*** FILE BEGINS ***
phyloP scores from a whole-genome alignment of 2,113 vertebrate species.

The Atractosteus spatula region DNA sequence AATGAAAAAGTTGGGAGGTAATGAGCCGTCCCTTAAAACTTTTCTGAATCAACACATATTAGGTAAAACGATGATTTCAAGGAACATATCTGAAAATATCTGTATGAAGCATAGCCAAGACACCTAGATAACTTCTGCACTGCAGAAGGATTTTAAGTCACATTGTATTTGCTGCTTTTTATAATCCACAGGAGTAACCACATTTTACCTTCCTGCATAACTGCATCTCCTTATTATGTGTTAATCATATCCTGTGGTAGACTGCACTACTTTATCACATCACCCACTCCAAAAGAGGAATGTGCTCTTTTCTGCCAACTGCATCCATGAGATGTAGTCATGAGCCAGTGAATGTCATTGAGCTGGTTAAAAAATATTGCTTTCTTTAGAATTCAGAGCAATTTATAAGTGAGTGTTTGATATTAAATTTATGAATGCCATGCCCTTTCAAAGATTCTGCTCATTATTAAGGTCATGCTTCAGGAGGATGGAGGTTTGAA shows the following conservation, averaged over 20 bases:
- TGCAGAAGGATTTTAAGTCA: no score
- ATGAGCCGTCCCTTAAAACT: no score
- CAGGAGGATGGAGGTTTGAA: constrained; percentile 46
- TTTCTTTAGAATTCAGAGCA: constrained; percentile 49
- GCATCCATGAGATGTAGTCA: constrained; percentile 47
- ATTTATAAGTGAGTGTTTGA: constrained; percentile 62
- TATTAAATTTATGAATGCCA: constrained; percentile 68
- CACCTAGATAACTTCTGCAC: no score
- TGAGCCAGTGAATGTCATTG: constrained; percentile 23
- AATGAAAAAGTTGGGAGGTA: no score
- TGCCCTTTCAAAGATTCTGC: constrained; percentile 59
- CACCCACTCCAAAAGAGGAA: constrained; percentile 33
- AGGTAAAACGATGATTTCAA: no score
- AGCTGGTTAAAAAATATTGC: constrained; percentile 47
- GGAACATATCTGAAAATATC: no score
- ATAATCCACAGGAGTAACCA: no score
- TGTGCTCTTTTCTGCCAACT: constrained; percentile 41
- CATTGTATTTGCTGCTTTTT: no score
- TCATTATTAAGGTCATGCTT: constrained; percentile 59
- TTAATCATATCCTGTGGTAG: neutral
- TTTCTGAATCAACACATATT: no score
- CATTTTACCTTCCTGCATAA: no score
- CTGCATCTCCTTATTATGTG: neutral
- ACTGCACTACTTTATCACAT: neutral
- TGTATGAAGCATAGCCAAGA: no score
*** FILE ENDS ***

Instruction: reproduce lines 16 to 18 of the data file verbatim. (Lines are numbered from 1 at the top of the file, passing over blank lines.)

- AGCTGGTTAAAAAATATTGC: constrained; percentile 47
- GGAACATATCTGAAAATATC: no score
- ATAATCCACAGGAGTAACCA: no score